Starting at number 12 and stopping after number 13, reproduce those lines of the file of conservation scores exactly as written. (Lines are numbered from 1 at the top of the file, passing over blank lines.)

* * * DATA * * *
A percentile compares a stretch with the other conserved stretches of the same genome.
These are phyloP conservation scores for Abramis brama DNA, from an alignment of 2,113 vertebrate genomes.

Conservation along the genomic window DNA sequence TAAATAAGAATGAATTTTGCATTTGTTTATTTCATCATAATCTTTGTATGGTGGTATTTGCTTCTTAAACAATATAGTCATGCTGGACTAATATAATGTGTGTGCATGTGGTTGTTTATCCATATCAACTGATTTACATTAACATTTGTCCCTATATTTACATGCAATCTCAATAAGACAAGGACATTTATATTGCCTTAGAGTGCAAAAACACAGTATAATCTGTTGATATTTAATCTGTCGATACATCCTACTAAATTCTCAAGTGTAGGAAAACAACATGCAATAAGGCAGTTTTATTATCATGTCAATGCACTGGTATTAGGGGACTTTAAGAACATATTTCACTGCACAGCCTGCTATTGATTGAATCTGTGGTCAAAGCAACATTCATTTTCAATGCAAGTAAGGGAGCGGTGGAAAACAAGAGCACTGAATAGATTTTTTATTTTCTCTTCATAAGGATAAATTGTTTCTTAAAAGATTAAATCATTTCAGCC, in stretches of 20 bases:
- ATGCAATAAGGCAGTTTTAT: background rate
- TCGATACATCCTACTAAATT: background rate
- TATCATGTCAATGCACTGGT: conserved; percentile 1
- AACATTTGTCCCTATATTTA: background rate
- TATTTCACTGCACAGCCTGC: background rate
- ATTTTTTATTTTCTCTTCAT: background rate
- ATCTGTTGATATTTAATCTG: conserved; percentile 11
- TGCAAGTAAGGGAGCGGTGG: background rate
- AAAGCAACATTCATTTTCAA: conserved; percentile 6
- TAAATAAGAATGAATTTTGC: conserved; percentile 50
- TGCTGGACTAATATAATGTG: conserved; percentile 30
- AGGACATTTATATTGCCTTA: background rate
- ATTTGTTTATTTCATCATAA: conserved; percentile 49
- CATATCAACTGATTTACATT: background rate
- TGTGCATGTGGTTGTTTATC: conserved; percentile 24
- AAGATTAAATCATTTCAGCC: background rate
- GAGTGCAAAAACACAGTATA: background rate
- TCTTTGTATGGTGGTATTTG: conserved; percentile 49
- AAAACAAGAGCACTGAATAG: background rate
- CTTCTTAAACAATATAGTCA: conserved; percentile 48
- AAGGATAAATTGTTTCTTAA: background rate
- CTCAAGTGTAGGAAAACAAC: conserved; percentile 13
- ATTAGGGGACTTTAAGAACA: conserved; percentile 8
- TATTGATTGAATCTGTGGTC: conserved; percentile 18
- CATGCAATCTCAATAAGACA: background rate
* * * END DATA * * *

- AAAGCAACATTCATTTTCAA: conserved; percentile 6
- TAAATAAGAATGAATTTTGC: conserved; percentile 50